I don’t disagree with the premise, but you might be addressing the issue for only one type of person here.
Not all of us work from home by choice, and may not be in a position to be “on the road” instead. What if you have mobility issues, or childcare issues, or maybe offer services to a business with offices (and members) in another country or timezone?
The larger point is that if you don’t, or can’t, work in the office, then you need to establish habits that build personal relationships with colleagues as well as community members as best you can.
One option is to visit the office regularly (a schedule helps to avoid it being a surprise each time, even if it is infrequently), and build in time for personal as well as official business.
Another is to have regular conversations with people that go beyond “meetings” and replace those “water cooler / smoking room / coffee machine” interactions. I’ve used regular skype chats (over a glass of wine) but you can also have back channel links to individuals through social media and networks such as slack that allow you to exchange personal information to build relationships that are not just ‘work’. You need to build presence and that often means finding areas of commonality and shared experience that do not relate to the working environment.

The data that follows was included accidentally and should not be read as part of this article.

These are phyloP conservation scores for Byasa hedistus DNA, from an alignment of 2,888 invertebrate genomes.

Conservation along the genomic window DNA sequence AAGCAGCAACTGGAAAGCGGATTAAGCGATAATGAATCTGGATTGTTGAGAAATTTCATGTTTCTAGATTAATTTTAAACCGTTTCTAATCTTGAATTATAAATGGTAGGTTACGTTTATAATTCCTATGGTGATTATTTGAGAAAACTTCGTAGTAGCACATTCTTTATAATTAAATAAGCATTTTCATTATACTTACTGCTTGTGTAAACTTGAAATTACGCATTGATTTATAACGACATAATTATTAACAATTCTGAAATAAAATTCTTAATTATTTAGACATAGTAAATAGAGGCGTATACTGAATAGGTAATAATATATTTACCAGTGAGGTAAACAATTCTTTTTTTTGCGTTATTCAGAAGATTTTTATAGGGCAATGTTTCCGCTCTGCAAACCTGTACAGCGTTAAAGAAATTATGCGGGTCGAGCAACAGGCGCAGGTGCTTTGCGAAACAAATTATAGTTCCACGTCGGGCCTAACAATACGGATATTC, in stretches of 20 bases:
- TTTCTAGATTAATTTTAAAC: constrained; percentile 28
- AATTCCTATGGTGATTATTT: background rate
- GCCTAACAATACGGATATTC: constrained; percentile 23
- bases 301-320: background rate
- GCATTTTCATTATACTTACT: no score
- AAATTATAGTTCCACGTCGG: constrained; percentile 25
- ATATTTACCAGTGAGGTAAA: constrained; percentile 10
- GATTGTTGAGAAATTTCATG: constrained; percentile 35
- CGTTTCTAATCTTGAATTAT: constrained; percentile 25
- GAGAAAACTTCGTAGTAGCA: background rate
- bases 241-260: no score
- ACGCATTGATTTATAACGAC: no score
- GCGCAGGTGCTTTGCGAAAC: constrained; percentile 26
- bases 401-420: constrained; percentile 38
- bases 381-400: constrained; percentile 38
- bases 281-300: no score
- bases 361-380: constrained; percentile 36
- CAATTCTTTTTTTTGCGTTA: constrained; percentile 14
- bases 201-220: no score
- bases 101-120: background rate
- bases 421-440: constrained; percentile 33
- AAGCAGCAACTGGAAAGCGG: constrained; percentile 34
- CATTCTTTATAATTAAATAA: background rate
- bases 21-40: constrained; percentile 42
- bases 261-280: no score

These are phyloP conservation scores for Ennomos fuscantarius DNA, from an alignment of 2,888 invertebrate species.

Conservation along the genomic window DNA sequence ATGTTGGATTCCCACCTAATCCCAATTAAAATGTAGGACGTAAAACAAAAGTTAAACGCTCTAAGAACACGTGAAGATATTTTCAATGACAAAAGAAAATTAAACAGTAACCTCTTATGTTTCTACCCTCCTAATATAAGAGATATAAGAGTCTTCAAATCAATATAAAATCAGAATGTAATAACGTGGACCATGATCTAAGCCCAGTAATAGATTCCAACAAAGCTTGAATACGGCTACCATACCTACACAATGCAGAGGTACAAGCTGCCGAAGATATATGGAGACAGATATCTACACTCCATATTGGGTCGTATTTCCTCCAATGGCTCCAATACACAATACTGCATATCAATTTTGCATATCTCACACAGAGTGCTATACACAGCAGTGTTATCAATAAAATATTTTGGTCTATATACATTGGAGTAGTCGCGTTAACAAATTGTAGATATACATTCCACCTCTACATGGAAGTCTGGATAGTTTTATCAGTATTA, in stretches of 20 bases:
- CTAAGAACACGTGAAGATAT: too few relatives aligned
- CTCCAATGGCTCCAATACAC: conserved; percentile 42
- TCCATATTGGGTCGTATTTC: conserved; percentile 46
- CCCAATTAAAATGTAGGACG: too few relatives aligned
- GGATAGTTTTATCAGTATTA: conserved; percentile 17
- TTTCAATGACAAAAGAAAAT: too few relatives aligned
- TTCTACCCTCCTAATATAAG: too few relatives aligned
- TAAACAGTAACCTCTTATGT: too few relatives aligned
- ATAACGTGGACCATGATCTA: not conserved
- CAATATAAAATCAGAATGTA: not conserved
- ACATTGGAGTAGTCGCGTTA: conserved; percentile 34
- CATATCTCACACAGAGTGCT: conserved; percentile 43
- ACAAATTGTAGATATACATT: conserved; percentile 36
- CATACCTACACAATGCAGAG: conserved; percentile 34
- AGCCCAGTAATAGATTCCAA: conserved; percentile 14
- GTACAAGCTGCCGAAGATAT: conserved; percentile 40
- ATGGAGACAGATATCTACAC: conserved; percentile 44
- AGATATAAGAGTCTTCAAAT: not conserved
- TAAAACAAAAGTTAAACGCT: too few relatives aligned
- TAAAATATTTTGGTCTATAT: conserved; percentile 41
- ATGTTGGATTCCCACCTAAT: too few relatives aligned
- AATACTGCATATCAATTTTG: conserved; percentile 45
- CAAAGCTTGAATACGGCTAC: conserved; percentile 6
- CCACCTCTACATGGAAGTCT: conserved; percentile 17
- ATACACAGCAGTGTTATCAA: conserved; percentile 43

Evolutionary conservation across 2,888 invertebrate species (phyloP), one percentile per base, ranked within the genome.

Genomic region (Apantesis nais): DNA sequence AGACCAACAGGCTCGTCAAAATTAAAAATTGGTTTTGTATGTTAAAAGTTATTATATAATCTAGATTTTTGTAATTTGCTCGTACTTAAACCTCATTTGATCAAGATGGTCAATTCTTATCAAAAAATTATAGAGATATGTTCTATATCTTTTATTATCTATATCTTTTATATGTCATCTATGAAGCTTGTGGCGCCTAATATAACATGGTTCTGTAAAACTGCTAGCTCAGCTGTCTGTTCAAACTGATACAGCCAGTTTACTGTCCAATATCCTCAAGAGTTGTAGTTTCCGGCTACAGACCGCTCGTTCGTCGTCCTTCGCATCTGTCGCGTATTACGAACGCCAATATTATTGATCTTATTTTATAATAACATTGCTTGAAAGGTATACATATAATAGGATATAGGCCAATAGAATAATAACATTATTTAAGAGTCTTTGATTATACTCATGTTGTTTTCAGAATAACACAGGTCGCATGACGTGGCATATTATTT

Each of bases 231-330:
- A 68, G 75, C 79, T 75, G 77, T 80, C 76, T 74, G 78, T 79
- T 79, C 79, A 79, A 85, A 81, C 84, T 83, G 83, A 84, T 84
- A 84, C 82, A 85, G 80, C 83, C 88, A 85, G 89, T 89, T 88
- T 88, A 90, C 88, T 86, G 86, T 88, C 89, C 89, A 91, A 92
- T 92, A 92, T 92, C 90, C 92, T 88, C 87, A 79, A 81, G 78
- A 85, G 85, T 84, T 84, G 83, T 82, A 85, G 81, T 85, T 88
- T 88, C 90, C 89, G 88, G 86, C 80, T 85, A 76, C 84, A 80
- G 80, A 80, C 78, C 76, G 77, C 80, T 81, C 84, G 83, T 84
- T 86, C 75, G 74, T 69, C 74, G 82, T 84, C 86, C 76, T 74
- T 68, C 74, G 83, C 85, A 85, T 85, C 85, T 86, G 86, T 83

The key to building these relationships is that if you are the remote worker, it is your responsibility to also build strong relationships that will help you and your community as best you can, but you can be creative as to how you achieve this.